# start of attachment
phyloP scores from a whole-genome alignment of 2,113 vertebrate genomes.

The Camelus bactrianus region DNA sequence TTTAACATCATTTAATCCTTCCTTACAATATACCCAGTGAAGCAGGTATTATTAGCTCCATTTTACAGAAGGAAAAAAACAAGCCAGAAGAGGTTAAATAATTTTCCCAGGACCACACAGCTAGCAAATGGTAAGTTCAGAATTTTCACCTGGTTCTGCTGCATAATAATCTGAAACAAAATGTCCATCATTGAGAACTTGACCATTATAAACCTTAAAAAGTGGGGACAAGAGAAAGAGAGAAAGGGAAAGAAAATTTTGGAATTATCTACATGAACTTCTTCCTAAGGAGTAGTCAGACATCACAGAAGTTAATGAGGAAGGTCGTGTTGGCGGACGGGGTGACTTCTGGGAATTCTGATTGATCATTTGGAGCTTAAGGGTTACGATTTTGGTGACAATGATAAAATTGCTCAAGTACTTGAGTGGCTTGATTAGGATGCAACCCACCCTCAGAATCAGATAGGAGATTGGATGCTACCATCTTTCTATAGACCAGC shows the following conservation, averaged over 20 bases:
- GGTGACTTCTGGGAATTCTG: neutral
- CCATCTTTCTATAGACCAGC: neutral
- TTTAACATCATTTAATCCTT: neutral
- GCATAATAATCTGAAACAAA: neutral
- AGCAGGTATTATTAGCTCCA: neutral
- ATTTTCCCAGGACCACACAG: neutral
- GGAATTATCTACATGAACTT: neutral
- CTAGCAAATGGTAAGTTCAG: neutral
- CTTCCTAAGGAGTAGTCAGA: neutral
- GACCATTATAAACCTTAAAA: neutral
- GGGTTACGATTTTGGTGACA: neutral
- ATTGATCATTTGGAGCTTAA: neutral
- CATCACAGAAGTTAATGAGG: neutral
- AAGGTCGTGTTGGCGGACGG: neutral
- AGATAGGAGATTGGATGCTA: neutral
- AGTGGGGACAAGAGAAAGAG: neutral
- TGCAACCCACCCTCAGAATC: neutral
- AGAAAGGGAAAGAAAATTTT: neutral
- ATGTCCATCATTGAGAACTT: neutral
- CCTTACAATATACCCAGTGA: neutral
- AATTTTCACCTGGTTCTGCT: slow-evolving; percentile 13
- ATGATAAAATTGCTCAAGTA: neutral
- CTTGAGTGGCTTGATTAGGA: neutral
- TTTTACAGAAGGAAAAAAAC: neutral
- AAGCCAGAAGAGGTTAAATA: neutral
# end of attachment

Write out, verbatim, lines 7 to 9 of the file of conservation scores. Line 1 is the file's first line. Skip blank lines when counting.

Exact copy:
- AGCAGGTATTATTAGCTCCA: neutral
- ATTTTCCCAGGACCACACAG: neutral
- GGAATTATCTACATGAACTT: neutral